Recently I came across a Facebook post that appeared to be great news - free energy from drinking water. The premise is, by replacing a section of fresh water distribution pipes with a specially designed pipe with small turbines in it, the energy harvested from the fresh water running through the pipe and turning the turbine blades could be converted to electricity to do all sorts of things, even powering homes! The special pipe is built by Lucid Energy. This video explaining the process is a bit short on details, but has great production quality, and is very much a feel-good piece. It was produced by a media company called ATTN:, and is one of a series of videos on various social and ecological topics. The video on Facebook is can be found here. The whole premise of this Green4Geeks site is engineering ecologically, going green because it is often the smarter long term solution, and basically just building smarter. So when I see an innovative concept such as this, it really catches my attention. I'm having a real problem getting behind this idea, and here is why; I believe this concept will use more energy than it creates.
OK, so the water is going to be rushing through the pipe anyway, right? It is fresh water that is going through water mains, that eventually makes it to the taps in our homes. So, how does that water get there? The answer is that it is pumped there from a reservoir. Huge water pumps that are usually run by electricity create the flow and the pressure to keep the water flowing and under steady pressure. Anything that is a blockage or impediment in the water's path adds to the energy it takes for the pumps to push that water through the pipe. That includes the blades of the turbines that the video depicts. So, while the energy appears to be free to the person downstream, something upstream is burning up energy to make it happen. The only way I can see this working for free is if you are on a gravity system. Most water systems here in the US are not gravity systems, they actively run pumps to keep all that water moving. The water towers that you see around cities are actually there for mostly emergency use - when the power is out of there is an exceptionally heavy and sudden demand.
So, what i see is a rob Peter to pay Paul scheme here. It really isn't free energy - someone is paying the bill at the pump. The dismaying thing about this is that I observed a lot of positive comments, shares, and likes on the posting. These are people that love the idea of free energy, but are trusting what appears to be junk science behind it. Why does it work in Portland? Their water source is up in the mountains and is primarily gravity fed - a rarity among water systems. This project in Portland generates enough electricity to power about 150 homes, but it has cost $1.7 million to implement (so far). They claim that there will be a $2 million savings over 20 years - not bad so long as there are no additional maintenance costs for the system. I found this information here. I'm not really sure how their math works out for the savings - I did a quick back of the napkin calculation and here is what I came up with:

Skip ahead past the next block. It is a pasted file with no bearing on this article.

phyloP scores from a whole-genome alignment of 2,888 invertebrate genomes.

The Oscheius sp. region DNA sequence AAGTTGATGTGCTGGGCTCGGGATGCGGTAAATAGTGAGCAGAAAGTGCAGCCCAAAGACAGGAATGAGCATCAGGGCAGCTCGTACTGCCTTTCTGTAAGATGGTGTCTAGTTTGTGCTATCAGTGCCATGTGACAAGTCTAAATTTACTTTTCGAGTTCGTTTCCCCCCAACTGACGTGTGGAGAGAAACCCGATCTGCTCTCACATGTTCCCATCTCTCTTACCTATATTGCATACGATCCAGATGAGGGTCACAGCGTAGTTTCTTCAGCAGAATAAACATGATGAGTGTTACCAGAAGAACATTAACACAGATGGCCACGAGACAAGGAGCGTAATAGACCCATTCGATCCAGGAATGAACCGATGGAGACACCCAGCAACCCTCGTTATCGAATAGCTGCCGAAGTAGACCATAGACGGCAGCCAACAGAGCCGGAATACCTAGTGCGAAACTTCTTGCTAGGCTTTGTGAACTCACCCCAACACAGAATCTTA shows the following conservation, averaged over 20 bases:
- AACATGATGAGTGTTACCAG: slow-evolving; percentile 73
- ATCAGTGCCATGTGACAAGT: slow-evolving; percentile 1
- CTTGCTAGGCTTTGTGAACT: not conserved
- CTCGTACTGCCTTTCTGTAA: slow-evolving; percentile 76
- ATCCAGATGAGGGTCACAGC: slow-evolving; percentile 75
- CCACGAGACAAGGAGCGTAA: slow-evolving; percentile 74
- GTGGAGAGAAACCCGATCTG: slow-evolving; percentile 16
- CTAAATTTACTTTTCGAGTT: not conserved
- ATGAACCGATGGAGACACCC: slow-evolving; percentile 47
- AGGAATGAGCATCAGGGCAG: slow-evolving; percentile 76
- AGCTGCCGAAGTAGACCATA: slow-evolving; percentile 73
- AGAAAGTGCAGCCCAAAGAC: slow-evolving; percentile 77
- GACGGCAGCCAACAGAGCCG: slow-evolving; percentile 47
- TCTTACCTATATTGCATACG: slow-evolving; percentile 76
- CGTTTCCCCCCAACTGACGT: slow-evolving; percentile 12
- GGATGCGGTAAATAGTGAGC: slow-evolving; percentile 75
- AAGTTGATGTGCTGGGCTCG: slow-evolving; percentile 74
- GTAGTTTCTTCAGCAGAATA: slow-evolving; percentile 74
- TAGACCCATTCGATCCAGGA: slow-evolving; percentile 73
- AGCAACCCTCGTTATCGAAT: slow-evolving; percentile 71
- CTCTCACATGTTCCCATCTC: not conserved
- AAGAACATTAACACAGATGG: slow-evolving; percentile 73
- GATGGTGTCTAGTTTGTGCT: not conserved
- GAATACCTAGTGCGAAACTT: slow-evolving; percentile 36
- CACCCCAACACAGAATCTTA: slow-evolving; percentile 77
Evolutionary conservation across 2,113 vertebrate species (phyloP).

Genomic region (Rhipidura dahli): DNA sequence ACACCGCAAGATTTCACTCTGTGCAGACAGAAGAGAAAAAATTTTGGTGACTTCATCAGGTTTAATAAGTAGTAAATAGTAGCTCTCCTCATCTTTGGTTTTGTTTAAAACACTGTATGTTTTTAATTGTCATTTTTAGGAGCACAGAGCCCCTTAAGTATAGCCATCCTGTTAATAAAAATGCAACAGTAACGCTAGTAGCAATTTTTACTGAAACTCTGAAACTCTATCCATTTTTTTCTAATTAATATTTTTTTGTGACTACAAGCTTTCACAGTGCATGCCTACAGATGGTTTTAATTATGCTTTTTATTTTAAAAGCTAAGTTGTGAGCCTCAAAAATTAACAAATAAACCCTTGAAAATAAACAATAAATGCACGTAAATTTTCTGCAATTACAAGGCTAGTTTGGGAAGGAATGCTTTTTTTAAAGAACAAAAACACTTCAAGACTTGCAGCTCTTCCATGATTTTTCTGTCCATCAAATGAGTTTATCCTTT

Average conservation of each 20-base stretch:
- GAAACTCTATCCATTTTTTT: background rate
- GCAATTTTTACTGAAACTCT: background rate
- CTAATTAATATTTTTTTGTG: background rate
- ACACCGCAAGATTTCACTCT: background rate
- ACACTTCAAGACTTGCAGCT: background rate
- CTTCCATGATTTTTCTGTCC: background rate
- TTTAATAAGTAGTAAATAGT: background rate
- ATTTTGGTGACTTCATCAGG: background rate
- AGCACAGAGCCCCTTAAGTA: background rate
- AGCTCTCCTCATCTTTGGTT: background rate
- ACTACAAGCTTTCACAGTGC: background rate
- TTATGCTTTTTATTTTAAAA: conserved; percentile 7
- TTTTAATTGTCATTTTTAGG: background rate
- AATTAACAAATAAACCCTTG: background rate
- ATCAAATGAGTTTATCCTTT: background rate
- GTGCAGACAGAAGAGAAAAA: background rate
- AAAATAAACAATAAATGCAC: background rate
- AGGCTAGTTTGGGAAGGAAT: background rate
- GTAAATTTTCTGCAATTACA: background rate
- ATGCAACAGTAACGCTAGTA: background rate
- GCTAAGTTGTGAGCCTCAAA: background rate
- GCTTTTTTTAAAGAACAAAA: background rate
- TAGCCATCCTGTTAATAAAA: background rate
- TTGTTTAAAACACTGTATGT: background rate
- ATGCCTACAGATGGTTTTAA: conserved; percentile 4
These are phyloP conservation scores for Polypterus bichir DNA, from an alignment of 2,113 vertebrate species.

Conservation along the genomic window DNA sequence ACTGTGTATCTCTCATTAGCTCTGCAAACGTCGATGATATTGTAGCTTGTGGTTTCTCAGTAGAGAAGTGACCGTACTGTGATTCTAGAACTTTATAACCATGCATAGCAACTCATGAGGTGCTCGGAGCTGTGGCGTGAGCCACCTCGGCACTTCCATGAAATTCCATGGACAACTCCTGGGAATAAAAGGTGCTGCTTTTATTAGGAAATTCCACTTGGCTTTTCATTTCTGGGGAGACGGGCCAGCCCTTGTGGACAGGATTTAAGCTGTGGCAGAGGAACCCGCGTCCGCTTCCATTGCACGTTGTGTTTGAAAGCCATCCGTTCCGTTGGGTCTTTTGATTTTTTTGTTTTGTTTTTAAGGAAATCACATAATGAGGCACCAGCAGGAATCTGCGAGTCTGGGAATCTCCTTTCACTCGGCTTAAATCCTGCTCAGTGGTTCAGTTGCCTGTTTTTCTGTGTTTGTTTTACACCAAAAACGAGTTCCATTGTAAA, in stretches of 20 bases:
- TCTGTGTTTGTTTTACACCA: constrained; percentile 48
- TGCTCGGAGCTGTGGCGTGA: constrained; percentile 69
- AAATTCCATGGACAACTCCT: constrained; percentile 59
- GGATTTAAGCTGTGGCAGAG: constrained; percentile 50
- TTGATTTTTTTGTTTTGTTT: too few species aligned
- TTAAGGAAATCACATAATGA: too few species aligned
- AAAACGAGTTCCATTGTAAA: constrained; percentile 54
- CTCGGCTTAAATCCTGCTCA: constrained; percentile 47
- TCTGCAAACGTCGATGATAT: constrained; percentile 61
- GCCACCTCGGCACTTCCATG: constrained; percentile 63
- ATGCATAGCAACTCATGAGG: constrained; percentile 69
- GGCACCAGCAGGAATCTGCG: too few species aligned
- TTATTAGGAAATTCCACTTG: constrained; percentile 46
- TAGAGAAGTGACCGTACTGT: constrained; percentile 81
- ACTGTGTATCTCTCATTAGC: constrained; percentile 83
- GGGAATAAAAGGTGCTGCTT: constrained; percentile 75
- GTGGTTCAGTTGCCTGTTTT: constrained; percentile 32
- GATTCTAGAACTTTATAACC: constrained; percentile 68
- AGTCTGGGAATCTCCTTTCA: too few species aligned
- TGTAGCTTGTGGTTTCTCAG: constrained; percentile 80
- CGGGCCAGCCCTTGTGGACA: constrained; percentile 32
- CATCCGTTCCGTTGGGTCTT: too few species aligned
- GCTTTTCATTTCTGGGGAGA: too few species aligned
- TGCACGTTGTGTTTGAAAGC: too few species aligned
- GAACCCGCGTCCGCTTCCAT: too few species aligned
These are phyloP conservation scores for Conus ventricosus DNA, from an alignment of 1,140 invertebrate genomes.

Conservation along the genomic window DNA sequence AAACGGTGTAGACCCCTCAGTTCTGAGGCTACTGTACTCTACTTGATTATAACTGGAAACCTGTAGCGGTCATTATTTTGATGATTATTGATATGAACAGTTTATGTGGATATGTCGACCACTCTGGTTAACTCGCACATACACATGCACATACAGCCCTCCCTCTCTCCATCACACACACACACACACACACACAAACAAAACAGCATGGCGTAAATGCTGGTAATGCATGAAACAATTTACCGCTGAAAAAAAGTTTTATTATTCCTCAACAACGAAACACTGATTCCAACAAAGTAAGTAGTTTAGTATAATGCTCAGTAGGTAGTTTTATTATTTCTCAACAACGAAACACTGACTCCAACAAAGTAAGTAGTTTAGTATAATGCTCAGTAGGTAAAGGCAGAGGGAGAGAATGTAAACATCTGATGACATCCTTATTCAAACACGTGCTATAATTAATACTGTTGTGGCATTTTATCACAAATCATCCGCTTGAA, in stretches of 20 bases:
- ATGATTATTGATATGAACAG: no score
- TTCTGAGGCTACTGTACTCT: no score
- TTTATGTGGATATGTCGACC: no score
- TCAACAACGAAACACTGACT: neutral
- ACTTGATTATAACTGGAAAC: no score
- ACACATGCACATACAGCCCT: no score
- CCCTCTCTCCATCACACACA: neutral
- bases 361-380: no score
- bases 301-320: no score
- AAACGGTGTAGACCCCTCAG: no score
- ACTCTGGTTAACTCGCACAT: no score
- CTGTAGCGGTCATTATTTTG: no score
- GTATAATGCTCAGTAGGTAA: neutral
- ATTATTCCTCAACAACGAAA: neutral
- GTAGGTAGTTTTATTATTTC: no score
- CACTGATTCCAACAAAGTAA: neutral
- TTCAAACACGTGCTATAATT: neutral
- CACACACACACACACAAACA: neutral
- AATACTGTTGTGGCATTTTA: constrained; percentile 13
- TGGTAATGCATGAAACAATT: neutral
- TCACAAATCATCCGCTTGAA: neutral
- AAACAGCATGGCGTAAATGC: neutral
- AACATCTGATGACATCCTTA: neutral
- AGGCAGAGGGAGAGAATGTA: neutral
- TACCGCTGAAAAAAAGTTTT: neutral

Average $350/month electric bill * 12 months * 150 homes * 20 years = $12.6 million
So, if you have saved $12.6 million in 20 years, you have more than paid for the system. While it isn't clear whether the savings are an offset to the homeowners electric bill, the offset to construction costs, or both. It should be noted that the savings calculations and actual energy produced and the homes powered varies widely depending upon where you read about it (the City of Portland, various reporters, and Lucid Energy) - I used the most generous figures for the calculation above. Regardless, this works well in Portland, and two other cities are mentioned in the article, but for widespread use, not so much. I would love to hear from any engineers that actually work on this and can correct any of my assumptions, or at least provide more detail on where the savings come in. Either post in the comments section or email me directly.
In short, feel good for the folks of Portland - for the rest of us, well, it is just a pipe dream.